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The principle of electrostimulation (EMS) is to stimulate the peripheral nervous fibres with small electrical impulses transmitted by surface electrodes.

Using the electric impulses generated by Compex stimulators, we can stimulate different types of nervous fibres:

1) Motor nerves – those that impose a mechanical muscular response. Thus we can facilitate a muscular contraction.
2) Sensory nervous fibres – those which control pain effects. Therefore EMS can be utilised as an analgesic device to nullify pain.


The high quality electronic components of the Compex device allow the generation of optimal impulses. They have to fulfil two requirements:

1) They have to be very strong and thus allow the optimal recruitment of muscle fibres.
2) Whilst strong they must comply with safety and comfort, thus that the power is perfectly controlled so as to avoid electrical pains or burns.

Delivered by a current generator, the optimal impulses are perfectly rectangular, biphasic and symmetric, with duration depending on the muscle fibre type (fast, slow, intermediate) being stimulated.


The operating principle of electrostimulation is very simple and faithfully reproduces the processes involved in muscle contraction under the control of our brain. When we decide to contract a muscle, the brain sends the command in the form of electrical currents that travel at high speed along the nerve fibres. At the end of the run, these electrical currents excite the motor nerve that then passes the information to the immediate surroundings of the muscle and triggers muscle contraction.

With electrostimulation, the excitation is directly produced at the motor nerve by means of ‘optimal’ electrical impulses that guarantee efficacy, safety and comfort in use. Thanks to this process, the muscle cannot distinguish between a voluntary contraction (caused by the brain) and an electrically induced contraction: the work produced is the same irrespective of the nature of the command.


A muscle is composed of elongated, cylindrical cells: the muscle fibres. Several types of fibres can be distinguished depending on their speed of contraction: slow, intermediate and fast. The disposition and the proportion of the various types of muscle fibres are genetically determined. The fast fibres will clearly be predominant in a sprinter, whereas a marathon runner will have more slow fibres.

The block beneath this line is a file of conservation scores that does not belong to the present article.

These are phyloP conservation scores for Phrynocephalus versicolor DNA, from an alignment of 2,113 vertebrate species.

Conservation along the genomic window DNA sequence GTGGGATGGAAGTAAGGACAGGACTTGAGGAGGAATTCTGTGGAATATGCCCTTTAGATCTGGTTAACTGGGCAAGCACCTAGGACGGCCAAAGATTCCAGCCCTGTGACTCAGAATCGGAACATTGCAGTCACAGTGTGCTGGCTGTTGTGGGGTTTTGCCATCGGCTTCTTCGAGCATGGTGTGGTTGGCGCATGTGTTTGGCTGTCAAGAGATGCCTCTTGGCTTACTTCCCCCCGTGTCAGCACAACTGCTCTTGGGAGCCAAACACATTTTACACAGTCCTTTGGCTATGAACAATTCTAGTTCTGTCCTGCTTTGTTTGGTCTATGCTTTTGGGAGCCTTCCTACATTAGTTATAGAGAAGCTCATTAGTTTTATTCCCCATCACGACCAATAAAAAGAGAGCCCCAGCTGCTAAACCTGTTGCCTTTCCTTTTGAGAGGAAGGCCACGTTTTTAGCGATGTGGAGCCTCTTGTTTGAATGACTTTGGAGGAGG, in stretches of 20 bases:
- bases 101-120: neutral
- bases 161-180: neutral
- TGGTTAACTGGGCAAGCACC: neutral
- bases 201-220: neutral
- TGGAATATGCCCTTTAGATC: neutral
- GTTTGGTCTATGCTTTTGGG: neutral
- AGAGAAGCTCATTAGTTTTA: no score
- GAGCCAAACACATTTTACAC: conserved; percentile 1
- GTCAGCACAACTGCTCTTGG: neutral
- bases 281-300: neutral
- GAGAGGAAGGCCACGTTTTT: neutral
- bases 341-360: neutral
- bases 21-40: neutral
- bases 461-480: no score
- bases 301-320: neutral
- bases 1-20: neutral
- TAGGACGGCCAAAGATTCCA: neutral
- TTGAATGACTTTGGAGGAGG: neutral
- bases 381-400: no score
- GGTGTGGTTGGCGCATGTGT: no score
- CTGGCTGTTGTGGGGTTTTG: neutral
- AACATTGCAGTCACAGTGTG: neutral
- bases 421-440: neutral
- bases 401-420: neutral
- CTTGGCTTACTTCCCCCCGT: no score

Consequently, the type of physiological properties required will vary from one sport discipline to another. The Compex programmes have been developed specially taking into consideration these physiological differences and the specific requirements for different muscular qualities, i.e. strength, explosive strength, endurance and resistance.


Compex devices generate electrical impulses. Each of these impulses is intended to trigger action potentials (AP) on the motor nerve fibres (or motoneurones). In response to an AP, the muscle fibres belonging to the motor unit of the excited motoneurones produce a mechanical elementary response, which is called a twitch. A twitch is a unit of work for a motor fibre in response to an AP. The twitch and the work it represents are entirely similar, whether the AP is triggered by an impulse or is generated spontaneously by the nervous system. This means that muscle fibres always respond to an AP in the same way.

The type of working power generated by muscle fibres varies according to the frequency of the impulses (repetition of the impulses). For example, a low frequency of 10 Hz (10 impulses per second) imposes a low working power on the excited motor nerve fibres. On the other hand, a high frequency of 100 Hz imposes a high working power on the excited motor neurones. Therefore, the kind of work imposed on the excited motoneurons depends on the parameters of the stimulation programme. In other words, work is controlled by the stimulation parameters.

We also know that the twitch duration responses depend on the type of muscle fibres. As mentioned before, we can distinguish slow, intermediate and fast twitch fibres, which obviously react differently. Moreover, differences in twitch duration are associated with variations of the frequencies that are necessary to reach the maximum tetanization of the fibres. Therefore, the frequencies used in electrotraining will obviously vary and will have to be adapted to the type of fibres that have to be tetanized.

Compex has developed several stimulation programmes taking into account this knowledge of twitch duration, the tetanization frequencies of the different types of fibres and the results of research and clinical studies. Each of these programmes is specifically based on the kind of muscle performance the user is interested in.

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